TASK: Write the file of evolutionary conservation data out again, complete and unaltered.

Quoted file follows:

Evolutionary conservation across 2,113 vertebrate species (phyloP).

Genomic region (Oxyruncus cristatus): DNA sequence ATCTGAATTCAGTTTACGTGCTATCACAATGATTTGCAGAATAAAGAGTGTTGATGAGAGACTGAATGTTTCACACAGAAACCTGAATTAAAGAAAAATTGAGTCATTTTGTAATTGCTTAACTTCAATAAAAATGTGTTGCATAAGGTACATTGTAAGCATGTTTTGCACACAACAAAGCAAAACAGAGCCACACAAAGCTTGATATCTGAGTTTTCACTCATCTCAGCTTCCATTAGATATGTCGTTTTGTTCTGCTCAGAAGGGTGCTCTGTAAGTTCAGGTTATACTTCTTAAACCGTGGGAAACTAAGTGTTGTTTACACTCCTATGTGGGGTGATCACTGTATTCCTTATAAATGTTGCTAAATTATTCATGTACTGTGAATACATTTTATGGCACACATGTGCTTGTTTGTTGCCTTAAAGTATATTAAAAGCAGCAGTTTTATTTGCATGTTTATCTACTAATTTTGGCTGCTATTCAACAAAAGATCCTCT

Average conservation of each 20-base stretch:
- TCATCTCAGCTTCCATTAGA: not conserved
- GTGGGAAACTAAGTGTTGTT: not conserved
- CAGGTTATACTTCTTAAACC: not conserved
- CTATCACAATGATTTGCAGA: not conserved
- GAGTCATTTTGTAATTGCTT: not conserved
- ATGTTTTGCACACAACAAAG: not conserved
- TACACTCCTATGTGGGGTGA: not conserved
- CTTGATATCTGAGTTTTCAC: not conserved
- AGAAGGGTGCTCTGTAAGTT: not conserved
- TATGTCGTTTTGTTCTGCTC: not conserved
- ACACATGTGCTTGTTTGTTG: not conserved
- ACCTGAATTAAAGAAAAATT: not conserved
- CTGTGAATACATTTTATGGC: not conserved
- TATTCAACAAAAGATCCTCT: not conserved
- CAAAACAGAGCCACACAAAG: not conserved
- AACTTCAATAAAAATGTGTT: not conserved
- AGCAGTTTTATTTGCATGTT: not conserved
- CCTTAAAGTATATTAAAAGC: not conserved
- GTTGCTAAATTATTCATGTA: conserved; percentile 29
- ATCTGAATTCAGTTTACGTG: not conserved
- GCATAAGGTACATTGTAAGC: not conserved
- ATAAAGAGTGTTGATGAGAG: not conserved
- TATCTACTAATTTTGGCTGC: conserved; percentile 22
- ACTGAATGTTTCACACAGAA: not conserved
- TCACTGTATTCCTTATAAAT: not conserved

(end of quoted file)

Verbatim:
Evolutionary conservation across 2,113 vertebrate species (phyloP).

Genomic region (Oxyruncus cristatus): DNA sequence ATCTGAATTCAGTTTACGTGCTATCACAATGATTTGCAGAATAAAGAGTGTTGATGAGAGACTGAATGTTTCACACAGAAACCTGAATTAAAGAAAAATTGAGTCATTTTGTAATTGCTTAACTTCAATAAAAATGTGTTGCATAAGGTACATTGTAAGCATGTTTTGCACACAACAAAGCAAAACAGAGCCACACAAAGCTTGATATCTGAGTTTTCACTCATCTCAGCTTCCATTAGATATGTCGTTTTGTTCTGCTCAGAAGGGTGCTCTGTAAGTTCAGGTTATACTTCTTAAACCGTGGGAAACTAAGTGTTGTTTACACTCCTATGTGGGGTGATCACTGTATTCCTTATAAATGTTGCTAAATTATTCATGTACTGTGAATACATTTTATGGCACACATGTGCTTGTTTGTTGCCTTAAAGTATATTAAAAGCAGCAGTTTTATTTGCATGTTTATCTACTAATTTTGGCTGCTATTCAACAAAAGATCCTCT

Average conservation of each 20-base stretch:
- TCATCTCAGCTTCCATTAGA: not conserved
- GTGGGAAACTAAGTGTTGTT: not conserved
- CAGGTTATACTTCTTAAACC: not conserved
- CTATCACAATGATTTGCAGA: not conserved
- GAGTCATTTTGTAATTGCTT: not conserved
- ATGTTTTGCACACAACAAAG: not conserved
- TACACTCCTATGTGGGGTGA: not conserved
- CTTGATATCTGAGTTTTCAC: not conserved
- AGAAGGGTGCTCTGTAAGTT: not conserved
- TATGTCGTTTTGTTCTGCTC: not conserved
- ACACATGTGCTTGTTTGTTG: not conserved
- ACCTGAATTAAAGAAAAATT: not conserved
- CTGTGAATACATTTTATGGC: not conserved
- TATTCAACAAAAGATCCTCT: not conserved
- CAAAACAGAGCCACACAAAG: not conserved
- AACTTCAATAAAAATGTGTT: not conserved
- AGCAGTTTTATTTGCATGTT: not conserved
- CCTTAAAGTATATTAAAAGC: not conserved
- GTTGCTAAATTATTCATGTA: conserved; percentile 29
- ATCTGAATTCAGTTTACGTG: not conserved
- GCATAAGGTACATTGTAAGC: not conserved
- ATAAAGAGTGTTGATGAGAG: not conserved
- TATCTACTAATTTTGGCTGC: conserved; percentile 22
- ACTGAATGTTTCACACAGAA: not conserved
- TCACTGTATTCCTTATAAAT: not conserved